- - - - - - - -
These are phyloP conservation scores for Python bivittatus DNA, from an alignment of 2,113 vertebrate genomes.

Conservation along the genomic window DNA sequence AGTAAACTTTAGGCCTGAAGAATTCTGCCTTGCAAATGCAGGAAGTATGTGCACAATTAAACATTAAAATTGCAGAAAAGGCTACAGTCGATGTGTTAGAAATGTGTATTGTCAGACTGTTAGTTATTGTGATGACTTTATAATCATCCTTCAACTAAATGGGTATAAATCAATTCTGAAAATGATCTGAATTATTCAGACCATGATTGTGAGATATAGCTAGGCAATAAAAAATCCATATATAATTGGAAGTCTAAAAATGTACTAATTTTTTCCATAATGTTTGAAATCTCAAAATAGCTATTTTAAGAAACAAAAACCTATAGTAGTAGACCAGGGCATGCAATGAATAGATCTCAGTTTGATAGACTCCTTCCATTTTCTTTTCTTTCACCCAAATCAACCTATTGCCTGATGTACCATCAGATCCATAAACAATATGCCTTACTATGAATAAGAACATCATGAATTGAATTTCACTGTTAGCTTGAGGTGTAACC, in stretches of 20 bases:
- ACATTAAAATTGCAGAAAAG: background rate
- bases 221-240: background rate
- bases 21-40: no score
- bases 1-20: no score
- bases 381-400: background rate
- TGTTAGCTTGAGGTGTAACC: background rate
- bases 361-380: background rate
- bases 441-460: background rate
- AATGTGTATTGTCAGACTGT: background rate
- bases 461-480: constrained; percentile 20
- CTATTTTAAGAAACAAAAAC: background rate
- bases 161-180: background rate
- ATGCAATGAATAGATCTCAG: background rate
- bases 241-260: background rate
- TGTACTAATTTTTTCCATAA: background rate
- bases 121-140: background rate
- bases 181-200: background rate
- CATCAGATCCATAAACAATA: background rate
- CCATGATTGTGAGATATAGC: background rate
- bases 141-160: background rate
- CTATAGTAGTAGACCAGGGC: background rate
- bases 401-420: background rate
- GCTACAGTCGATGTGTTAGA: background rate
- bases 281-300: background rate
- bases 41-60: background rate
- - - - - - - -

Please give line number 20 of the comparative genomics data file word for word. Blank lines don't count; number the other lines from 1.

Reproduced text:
- CATCAGATCCATAAACAATA: background rate